The nadir came last September when Gerling Global Reinsurance, the Cologne-based affiliate of Gerling Insurance Group and the industry’s seventh-biggest player, stopped underwriting altogether. Controlled by the Gerling family and Deutsche Bank, the reinsurer was unable to raise sufficient capital after paying out massive claims and had been struggling since the World Trade Center tragedy. Gerling came under renewed pressure in March when Warren Buffett, whose Berkshire Hathaway holding company controls Stamford, Connecticutbased General Re Corp., told a German magazine that one of the world’s largest reinsurers “has all but ceased paying claims, including those both valid and due.” Market observers and analysts assumed that the unnamed company was Gerling, which denied the accusation. Its owners have been looking for a buyer, and in a preliminary step Deutsche Bank wrote off its Gerling investment in the first quarter. Deutsche followed that move in May by transferring its 34.6 percent stake to company founder Rolf Gerling and supervisory board chairman Joachim Theye.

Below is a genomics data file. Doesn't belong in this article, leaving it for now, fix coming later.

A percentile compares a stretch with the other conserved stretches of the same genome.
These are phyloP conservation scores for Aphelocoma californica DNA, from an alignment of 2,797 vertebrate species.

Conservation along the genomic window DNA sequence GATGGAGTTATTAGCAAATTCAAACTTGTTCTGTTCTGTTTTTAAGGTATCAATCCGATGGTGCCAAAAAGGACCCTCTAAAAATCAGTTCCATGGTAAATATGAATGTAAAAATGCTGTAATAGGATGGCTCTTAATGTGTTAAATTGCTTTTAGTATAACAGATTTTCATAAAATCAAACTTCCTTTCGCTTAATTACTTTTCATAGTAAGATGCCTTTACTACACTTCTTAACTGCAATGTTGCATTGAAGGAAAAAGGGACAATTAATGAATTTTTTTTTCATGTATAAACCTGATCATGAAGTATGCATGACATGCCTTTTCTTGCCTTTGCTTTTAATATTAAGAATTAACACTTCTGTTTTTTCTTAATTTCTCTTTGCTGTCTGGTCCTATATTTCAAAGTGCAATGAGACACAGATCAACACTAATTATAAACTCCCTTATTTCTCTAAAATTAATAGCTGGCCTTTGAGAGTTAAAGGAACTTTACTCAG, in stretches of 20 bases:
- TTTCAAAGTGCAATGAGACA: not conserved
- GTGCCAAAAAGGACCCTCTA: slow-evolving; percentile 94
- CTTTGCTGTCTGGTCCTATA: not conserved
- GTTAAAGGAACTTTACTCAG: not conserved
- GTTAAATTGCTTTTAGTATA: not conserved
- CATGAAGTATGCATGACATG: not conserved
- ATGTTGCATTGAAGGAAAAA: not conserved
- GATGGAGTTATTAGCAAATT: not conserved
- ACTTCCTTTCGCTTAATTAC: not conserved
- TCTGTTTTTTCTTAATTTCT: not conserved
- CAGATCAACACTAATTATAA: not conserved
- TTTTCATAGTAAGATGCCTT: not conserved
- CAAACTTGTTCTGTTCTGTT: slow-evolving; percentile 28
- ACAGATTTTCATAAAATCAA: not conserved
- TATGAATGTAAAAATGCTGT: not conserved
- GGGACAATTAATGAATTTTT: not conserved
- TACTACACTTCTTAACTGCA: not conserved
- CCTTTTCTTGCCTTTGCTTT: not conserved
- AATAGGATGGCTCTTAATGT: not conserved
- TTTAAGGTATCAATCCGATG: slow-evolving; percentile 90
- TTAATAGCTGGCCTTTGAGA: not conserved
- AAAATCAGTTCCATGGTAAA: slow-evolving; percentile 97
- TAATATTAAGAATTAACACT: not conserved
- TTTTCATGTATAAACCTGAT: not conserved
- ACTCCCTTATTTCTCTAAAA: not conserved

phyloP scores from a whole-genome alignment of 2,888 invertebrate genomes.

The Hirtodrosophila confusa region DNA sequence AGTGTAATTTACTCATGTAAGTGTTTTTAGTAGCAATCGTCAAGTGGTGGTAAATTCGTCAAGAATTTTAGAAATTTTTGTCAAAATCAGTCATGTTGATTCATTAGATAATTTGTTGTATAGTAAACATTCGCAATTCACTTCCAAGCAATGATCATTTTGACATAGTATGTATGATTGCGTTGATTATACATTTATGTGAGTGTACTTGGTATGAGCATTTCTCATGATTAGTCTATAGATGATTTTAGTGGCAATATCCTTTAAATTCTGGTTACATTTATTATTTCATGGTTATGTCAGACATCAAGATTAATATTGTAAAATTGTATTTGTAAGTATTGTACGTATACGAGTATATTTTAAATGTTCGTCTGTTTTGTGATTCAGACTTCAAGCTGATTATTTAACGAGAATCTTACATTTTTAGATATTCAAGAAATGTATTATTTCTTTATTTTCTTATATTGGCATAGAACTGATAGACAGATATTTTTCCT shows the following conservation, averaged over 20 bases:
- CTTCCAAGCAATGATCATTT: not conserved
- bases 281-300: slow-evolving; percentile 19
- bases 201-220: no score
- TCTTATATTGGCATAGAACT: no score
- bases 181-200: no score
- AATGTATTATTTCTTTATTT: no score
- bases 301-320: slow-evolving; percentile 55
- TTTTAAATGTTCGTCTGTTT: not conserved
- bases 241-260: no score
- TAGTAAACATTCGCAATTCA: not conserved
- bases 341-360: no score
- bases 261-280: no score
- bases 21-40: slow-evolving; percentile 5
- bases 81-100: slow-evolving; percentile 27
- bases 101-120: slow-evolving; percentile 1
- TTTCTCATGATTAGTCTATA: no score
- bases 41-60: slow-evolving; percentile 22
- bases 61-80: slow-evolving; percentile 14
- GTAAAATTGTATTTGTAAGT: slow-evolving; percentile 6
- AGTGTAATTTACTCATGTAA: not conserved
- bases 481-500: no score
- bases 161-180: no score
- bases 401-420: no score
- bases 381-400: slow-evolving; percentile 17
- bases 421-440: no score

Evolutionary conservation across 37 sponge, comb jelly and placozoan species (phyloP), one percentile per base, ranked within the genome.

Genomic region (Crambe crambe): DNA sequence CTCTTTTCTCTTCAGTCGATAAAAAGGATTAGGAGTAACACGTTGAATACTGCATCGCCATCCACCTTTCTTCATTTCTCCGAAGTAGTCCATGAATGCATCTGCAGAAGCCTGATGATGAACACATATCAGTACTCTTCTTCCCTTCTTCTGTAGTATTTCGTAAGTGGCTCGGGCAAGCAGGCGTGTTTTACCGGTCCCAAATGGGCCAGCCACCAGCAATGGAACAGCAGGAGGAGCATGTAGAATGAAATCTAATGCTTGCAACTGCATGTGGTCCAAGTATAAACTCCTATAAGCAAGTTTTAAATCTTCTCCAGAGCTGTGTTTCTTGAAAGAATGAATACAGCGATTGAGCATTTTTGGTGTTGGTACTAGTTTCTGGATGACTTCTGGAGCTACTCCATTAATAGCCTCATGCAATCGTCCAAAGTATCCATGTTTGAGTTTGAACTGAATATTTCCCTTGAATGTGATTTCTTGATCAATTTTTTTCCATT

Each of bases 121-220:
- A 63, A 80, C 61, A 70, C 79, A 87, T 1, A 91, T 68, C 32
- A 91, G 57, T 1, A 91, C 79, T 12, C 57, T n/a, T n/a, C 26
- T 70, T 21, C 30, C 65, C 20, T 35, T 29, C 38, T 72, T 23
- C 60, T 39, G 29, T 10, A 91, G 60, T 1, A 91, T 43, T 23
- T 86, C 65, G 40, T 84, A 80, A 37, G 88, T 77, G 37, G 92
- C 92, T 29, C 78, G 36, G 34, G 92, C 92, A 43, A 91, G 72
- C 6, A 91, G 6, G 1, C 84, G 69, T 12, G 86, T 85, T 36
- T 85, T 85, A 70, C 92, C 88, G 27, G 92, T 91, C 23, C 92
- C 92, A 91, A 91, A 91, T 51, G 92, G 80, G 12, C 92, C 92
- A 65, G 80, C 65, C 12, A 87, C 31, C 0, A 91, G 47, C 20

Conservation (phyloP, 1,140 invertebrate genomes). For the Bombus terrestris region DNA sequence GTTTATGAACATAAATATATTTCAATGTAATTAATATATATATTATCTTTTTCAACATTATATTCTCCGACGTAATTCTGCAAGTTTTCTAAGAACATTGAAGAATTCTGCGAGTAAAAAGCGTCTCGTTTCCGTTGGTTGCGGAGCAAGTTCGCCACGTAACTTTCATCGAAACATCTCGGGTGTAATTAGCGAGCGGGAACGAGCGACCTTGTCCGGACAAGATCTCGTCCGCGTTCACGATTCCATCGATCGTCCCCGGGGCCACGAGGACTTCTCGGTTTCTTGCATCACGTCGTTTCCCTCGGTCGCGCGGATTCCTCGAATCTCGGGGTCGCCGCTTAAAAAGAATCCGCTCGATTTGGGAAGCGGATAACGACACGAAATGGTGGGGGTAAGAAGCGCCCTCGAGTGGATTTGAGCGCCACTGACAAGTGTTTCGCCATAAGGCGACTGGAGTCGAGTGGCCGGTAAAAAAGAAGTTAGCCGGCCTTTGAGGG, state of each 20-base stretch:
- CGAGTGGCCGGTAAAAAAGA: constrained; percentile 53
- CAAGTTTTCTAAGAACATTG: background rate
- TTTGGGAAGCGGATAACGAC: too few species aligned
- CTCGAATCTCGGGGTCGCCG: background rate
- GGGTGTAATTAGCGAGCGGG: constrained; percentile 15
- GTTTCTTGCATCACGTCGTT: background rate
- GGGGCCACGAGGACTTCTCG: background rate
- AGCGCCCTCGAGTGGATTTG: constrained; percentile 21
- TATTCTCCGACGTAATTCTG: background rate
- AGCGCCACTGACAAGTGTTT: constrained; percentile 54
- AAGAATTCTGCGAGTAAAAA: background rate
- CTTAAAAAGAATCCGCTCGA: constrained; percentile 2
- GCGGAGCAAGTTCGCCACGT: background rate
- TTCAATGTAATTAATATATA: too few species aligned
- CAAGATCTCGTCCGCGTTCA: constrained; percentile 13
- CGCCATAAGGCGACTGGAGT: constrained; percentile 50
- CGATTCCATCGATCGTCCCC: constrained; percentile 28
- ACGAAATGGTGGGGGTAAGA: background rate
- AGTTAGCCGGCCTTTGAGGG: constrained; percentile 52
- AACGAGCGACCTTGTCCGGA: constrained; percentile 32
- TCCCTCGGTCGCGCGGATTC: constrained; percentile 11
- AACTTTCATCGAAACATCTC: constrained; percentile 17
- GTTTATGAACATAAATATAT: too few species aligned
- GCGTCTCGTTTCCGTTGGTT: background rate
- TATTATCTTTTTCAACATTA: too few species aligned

In ordinary times reinsurers would be thriving in what practitioners call a “hard market.” That’s one where premiums are rising -- to, in fact, their highest levels in a decade. Last year net premiums jumped 15 percent, to $114.4 billion, estimates Credit Suisse First Boston. But the combination of collapsing stock portfolios and bigger-than-expected payouts from policies written in the late 1990s took a heavy toll: In 2001 the property/casualty reinsurance industry -- which accounts for more than 80 percent of the total reinsurance market -- lost a whopping $18.5 billion, according to CSFB. That improved last year to a thin $590 million profit, which CSFB projects will grow to $13 billion in 2003 and $14 billion in 2004. Still, the companies are hindered by weakened capital positions that could prevent them from opportunistically expanding. Aggregate industry shareholders’ capital fell 11 percent in 2001, to $245 billion, and 10 percent in 2002, to $220 billion, estimates Standard & Poor’s Corp., which over the past year has downgraded several of the top reinsurers’ financial strength ratings.